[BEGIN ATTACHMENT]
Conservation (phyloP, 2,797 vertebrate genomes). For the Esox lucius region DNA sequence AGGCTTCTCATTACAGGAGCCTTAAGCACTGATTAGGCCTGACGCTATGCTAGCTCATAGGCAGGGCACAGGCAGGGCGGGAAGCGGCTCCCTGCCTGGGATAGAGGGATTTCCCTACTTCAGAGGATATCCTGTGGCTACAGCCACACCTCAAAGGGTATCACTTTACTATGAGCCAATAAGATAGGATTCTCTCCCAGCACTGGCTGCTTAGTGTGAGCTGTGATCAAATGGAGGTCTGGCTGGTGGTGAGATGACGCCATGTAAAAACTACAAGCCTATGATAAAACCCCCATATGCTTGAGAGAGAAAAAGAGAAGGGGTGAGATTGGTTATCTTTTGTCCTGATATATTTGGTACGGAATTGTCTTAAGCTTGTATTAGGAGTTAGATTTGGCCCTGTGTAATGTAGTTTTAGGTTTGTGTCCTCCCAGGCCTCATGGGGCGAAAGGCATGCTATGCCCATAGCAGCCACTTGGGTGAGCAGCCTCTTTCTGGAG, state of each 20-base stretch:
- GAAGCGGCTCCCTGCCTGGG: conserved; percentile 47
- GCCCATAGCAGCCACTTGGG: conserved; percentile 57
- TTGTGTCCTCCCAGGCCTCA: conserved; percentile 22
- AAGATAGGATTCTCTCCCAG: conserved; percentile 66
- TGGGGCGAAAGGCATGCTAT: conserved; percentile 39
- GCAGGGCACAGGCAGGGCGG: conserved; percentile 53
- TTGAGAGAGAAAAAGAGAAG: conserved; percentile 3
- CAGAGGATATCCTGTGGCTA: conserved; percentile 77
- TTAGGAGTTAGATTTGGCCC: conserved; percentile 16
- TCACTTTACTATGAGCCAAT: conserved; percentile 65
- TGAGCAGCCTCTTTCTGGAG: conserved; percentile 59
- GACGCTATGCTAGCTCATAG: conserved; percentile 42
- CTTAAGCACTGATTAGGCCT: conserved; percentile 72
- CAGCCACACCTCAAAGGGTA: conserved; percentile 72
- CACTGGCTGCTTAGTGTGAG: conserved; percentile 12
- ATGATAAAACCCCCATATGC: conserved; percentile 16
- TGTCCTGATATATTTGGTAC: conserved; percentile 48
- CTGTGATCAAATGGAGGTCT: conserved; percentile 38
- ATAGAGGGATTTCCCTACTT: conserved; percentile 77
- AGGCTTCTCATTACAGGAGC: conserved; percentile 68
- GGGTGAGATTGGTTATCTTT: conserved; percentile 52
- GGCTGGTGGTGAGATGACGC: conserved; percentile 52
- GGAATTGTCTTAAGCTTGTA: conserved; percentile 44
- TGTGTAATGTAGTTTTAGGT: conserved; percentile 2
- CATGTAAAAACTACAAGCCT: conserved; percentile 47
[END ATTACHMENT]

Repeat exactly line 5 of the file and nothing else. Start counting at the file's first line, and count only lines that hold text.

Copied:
- AAGATAGGATTCTCTCCCAG: conserved; percentile 66